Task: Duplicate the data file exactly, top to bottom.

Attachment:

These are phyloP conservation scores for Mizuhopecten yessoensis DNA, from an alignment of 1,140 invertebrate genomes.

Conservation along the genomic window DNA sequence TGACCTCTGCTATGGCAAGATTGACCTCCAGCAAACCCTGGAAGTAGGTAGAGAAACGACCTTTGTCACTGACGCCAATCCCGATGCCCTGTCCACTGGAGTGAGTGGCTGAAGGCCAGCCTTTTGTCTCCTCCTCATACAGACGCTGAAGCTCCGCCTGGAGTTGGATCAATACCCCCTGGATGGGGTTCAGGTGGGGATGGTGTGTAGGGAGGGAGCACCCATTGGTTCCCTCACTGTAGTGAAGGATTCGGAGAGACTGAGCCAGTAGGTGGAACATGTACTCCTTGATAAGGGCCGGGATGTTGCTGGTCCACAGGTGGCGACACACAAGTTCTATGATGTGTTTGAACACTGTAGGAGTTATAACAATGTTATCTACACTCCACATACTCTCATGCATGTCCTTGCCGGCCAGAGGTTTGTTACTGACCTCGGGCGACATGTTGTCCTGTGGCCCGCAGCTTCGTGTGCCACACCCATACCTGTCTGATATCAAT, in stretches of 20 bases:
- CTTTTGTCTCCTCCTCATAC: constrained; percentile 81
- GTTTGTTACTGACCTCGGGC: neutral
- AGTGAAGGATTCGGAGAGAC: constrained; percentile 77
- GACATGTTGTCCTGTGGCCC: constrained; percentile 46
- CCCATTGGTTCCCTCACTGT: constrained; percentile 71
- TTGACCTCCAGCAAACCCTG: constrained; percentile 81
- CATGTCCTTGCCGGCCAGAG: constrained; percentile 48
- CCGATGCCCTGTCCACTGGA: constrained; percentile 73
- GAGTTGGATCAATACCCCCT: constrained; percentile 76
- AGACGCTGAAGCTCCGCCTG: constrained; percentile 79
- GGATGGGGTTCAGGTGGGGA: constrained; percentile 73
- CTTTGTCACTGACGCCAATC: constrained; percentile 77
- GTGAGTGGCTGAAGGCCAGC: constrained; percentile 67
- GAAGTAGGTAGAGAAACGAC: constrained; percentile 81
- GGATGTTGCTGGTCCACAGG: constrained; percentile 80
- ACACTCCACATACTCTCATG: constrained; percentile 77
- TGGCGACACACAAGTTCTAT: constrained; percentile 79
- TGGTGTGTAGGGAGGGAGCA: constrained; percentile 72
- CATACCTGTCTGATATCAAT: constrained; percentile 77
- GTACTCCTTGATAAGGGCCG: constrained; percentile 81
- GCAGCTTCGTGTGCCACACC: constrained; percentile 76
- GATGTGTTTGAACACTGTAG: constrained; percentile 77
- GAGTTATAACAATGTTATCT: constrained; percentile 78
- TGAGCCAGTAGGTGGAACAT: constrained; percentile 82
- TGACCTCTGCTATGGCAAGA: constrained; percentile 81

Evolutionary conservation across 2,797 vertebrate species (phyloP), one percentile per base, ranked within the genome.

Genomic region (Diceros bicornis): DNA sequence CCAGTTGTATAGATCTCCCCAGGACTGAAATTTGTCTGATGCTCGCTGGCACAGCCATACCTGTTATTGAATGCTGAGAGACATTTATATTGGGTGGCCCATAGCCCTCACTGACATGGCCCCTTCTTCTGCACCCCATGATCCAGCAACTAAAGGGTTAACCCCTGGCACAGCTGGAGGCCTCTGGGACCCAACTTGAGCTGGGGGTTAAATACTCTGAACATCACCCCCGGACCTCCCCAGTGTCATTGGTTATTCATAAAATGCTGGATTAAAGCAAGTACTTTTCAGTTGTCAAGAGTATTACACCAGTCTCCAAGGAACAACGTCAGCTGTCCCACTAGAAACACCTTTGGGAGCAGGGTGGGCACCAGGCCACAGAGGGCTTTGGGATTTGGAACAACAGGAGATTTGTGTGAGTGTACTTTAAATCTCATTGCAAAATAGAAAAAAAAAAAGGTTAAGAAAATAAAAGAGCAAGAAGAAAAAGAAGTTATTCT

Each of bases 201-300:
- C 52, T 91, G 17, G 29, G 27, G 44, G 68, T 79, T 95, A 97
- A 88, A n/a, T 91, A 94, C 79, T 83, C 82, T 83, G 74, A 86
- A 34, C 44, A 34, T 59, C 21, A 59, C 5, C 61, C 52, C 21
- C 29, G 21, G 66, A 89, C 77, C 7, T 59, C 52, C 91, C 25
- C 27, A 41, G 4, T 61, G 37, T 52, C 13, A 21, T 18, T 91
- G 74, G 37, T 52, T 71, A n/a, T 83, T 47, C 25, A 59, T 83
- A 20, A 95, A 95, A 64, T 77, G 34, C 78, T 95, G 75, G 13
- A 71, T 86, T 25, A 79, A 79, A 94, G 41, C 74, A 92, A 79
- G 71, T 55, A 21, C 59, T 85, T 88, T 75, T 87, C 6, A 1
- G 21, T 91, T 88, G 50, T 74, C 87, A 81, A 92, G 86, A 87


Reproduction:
These are phyloP conservation scores for Mizuhopecten yessoensis DNA, from an alignment of 1,140 invertebrate genomes.

Conservation along the genomic window DNA sequence TGACCTCTGCTATGGCAAGATTGACCTCCAGCAAACCCTGGAAGTAGGTAGAGAAACGACCTTTGTCACTGACGCCAATCCCGATGCCCTGTCCACTGGAGTGAGTGGCTGAAGGCCAGCCTTTTGTCTCCTCCTCATACAGACGCTGAAGCTCCGCCTGGAGTTGGATCAATACCCCCTGGATGGGGTTCAGGTGGGGATGGTGTGTAGGGAGGGAGCACCCATTGGTTCCCTCACTGTAGTGAAGGATTCGGAGAGACTGAGCCAGTAGGTGGAACATGTACTCCTTGATAAGGGCCGGGATGTTGCTGGTCCACAGGTGGCGACACACAAGTTCTATGATGTGTTTGAACACTGTAGGAGTTATAACAATGTTATCTACACTCCACATACTCTCATGCATGTCCTTGCCGGCCAGAGGTTTGTTACTGACCTCGGGCGACATGTTGTCCTGTGGCCCGCAGCTTCGTGTGCCACACCCATACCTGTCTGATATCAAT, in stretches of 20 bases:
- CTTTTGTCTCCTCCTCATAC: constrained; percentile 81
- GTTTGTTACTGACCTCGGGC: neutral
- AGTGAAGGATTCGGAGAGAC: constrained; percentile 77
- GACATGTTGTCCTGTGGCCC: constrained; percentile 46
- CCCATTGGTTCCCTCACTGT: constrained; percentile 71
- TTGACCTCCAGCAAACCCTG: constrained; percentile 81
- CATGTCCTTGCCGGCCAGAG: constrained; percentile 48
- CCGATGCCCTGTCCACTGGA: constrained; percentile 73
- GAGTTGGATCAATACCCCCT: constrained; percentile 76
- AGACGCTGAAGCTCCGCCTG: constrained; percentile 79
- GGATGGGGTTCAGGTGGGGA: constrained; percentile 73
- CTTTGTCACTGACGCCAATC: constrained; percentile 77
- GTGAGTGGCTGAAGGCCAGC: constrained; percentile 67
- GAAGTAGGTAGAGAAACGAC: constrained; percentile 81
- GGATGTTGCTGGTCCACAGG: constrained; percentile 80
- ACACTCCACATACTCTCATG: constrained; percentile 77
- TGGCGACACACAAGTTCTAT: constrained; percentile 79
- TGGTGTGTAGGGAGGGAGCA: constrained; percentile 72
- CATACCTGTCTGATATCAAT: constrained; percentile 77
- GTACTCCTTGATAAGGGCCG: constrained; percentile 81
- GCAGCTTCGTGTGCCACACC: constrained; percentile 76
- GATGTGTTTGAACACTGTAG: constrained; percentile 77
- GAGTTATAACAATGTTATCT: constrained; percentile 78
- TGAGCCAGTAGGTGGAACAT: constrained; percentile 82
- TGACCTCTGCTATGGCAAGA: constrained; percentile 81

Evolutionary conservation across 2,797 vertebrate species (phyloP), one percentile per base, ranked within the genome.

Genomic region (Diceros bicornis): DNA sequence CCAGTTGTATAGATCTCCCCAGGACTGAAATTTGTCTGATGCTCGCTGGCACAGCCATACCTGTTATTGAATGCTGAGAGACATTTATATTGGGTGGCCCATAGCCCTCACTGACATGGCCCCTTCTTCTGCACCCCATGATCCAGCAACTAAAGGGTTAACCCCTGGCACAGCTGGAGGCCTCTGGGACCCAACTTGAGCTGGGGGTTAAATACTCTGAACATCACCCCCGGACCTCCCCAGTGTCATTGGTTATTCATAAAATGCTGGATTAAAGCAAGTACTTTTCAGTTGTCAAGAGTATTACACCAGTCTCCAAGGAACAACGTCAGCTGTCCCACTAGAAACACCTTTGGGAGCAGGGTGGGCACCAGGCCACAGAGGGCTTTGGGATTTGGAACAACAGGAGATTTGTGTGAGTGTACTTTAAATCTCATTGCAAAATAGAAAAAAAAAAAGGTTAAGAAAATAAAAGAGCAAGAAGAAAAAGAAGTTATTCT

Each of bases 201-300:
- C 52, T 91, G 17, G 29, G 27, G 44, G 68, T 79, T 95, A 97
- A 88, A n/a, T 91, A 94, C 79, T 83, C 82, T 83, G 74, A 86
- A 34, C 44, A 34, T 59, C 21, A 59, C 5, C 61, C 52, C 21
- C 29, G 21, G 66, A 89, C 77, C 7, T 59, C 52, C 91, C 25
- C 27, A 41, G 4, T 61, G 37, T 52, C 13, A 21, T 18, T 91
- G 74, G 37, T 52, T 71, A n/a, T 83, T 47, C 25, A 59, T 83
- A 20, A 95, A 95, A 64, T 77, G 34, C 78, T 95, G 75, G 13
- A 71, T 86, T 25, A 79, A 79, A 94, G 41, C 74, A 92, A 79
- G 71, T 55, A 21, C 59, T 85, T 88, T 75, T 87, C 6, A 1
- G 21, T 91, T 88, G 50, T 74, C 87, A 81, A 92, G 86, A 87